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What's Fueling, and Funding, Rising Chaos in Iraq

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What's Fueling, and Funding, Rising Chaos in Iraq

Iraq

What's Fueling, and Funding, Rising Chaos in Iraq

What's Fueling, and Funding, Rising Chaos in Iraq

  • Download
  • <iframe src="https://www.npr.org/player/embed/6539936/6539937" width="100%" height="290" frameborder="0" scrolling="no" title="NPR embedded audio player">
  • Transcript

More than 3,700 people were killed in Iraq in October, mostly in kidnappings and execution-style murders perpetrated by death squads. Iraqi insurgents are funding themselves through illegal activities such as oil smuggling, according to a report in The New York Times.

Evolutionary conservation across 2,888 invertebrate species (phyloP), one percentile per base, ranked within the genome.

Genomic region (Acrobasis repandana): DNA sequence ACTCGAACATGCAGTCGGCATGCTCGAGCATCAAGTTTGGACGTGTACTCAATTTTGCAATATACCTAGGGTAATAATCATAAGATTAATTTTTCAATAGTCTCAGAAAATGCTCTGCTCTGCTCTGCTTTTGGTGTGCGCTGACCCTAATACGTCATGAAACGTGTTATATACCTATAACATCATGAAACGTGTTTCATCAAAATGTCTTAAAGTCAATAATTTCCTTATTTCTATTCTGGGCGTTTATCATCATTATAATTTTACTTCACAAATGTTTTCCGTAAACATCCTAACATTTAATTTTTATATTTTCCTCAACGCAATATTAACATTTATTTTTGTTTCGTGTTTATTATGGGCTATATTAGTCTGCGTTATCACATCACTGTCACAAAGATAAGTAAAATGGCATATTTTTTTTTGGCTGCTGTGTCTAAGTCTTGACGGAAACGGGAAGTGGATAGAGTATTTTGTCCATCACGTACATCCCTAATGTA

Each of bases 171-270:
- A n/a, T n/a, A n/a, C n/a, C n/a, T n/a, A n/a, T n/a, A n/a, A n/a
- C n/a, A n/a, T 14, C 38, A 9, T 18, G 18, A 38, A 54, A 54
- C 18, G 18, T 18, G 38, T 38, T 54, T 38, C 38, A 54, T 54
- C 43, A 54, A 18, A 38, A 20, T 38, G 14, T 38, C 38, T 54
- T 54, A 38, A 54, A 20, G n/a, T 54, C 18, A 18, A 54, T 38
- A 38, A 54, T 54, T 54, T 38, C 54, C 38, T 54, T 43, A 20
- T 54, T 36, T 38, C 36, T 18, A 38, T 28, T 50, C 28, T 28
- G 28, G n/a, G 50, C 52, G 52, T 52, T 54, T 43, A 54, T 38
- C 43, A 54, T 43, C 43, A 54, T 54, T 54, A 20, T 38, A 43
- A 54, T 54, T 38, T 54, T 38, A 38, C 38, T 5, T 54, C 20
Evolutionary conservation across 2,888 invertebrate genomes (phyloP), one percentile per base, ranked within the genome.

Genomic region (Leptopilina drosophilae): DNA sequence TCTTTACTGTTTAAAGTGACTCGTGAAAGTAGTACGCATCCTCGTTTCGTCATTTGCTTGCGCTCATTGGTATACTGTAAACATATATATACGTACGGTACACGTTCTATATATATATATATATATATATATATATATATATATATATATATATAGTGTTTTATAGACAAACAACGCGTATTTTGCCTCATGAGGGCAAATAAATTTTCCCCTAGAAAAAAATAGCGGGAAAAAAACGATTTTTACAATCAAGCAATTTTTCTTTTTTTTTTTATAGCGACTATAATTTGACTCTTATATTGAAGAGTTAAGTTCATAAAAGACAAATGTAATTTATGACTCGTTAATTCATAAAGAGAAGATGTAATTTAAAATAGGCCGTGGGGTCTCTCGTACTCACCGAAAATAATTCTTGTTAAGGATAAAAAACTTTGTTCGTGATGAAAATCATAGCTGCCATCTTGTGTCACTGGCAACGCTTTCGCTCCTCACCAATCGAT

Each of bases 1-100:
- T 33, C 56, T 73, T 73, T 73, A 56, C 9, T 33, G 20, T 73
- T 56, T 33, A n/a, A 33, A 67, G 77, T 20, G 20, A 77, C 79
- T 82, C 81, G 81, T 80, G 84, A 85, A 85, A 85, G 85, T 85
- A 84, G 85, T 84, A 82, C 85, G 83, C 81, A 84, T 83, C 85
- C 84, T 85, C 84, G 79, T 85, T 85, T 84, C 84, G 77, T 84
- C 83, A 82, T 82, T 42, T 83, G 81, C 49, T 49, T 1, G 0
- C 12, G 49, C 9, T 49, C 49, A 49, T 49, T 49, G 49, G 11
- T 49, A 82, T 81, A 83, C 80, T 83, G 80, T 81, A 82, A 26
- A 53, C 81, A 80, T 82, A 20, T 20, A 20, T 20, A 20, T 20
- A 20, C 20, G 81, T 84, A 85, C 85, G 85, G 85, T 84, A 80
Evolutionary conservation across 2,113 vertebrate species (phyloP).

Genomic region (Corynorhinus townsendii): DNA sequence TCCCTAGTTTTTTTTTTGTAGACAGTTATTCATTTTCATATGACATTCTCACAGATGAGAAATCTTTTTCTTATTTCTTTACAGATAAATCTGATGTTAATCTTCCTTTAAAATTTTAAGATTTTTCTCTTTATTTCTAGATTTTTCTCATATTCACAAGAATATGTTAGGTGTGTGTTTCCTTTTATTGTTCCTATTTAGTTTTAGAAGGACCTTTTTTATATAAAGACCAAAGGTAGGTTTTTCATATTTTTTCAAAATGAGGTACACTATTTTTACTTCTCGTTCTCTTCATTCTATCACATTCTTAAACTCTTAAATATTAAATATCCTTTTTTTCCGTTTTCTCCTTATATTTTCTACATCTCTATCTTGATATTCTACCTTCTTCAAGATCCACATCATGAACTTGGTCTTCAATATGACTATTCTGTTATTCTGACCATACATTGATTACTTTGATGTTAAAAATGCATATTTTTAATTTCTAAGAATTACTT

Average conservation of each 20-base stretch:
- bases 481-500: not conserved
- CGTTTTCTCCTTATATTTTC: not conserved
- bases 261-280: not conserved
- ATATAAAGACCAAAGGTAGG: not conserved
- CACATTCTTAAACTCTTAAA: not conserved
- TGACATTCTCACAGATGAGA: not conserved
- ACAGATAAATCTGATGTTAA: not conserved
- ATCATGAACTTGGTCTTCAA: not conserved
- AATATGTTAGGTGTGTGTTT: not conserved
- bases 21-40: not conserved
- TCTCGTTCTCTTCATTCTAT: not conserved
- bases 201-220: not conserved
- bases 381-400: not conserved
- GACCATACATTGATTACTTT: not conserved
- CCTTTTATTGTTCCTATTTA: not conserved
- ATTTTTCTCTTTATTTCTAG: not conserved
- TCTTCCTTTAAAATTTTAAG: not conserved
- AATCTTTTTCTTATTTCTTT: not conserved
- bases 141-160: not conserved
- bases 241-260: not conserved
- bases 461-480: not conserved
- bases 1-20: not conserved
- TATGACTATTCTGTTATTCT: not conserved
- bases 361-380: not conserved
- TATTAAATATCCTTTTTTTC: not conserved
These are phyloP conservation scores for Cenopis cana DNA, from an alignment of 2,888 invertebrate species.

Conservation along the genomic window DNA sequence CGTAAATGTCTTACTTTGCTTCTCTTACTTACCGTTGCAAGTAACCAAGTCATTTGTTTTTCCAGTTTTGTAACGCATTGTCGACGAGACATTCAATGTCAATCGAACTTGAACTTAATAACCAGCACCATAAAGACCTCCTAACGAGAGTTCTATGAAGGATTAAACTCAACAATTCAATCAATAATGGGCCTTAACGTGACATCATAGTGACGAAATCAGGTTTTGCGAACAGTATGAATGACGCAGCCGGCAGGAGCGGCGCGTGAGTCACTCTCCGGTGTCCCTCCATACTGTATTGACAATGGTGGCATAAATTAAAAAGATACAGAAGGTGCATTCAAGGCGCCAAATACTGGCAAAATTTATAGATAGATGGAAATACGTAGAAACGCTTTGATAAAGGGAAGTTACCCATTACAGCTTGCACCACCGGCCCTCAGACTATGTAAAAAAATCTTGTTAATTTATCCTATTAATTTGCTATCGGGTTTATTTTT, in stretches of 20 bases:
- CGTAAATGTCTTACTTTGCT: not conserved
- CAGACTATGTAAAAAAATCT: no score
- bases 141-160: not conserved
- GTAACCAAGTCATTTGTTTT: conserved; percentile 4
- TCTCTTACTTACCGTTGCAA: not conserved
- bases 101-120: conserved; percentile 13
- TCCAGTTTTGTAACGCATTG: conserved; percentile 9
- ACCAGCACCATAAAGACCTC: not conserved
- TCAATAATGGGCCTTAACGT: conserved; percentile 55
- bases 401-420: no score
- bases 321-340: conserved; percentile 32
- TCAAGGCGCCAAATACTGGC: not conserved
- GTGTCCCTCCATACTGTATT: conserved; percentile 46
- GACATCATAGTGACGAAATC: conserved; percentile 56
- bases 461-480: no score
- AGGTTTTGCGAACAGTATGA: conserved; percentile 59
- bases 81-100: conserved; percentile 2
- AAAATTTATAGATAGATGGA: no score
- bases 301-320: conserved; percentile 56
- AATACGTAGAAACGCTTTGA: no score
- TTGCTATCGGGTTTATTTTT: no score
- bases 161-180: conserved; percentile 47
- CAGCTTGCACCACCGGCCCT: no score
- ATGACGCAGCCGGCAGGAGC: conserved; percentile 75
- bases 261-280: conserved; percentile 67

Joost Hilterman of the International Crisis Group tells Andrea Seabrook that a mix of factors is fueling the violence, including a "failed state" situation in Iraq and the proliferation of revenge killings. He says sectarian tensions are at play. But he also points to violence stemming from problems at the neighborhood level and by crime gangs.

Amid this backdrop of rising anarchy and violence, President Bush meets this week with Iraqi Prime Minister Nouri al-Maliki to discuss plans for turning over more security responsibility to Iraqi forces.

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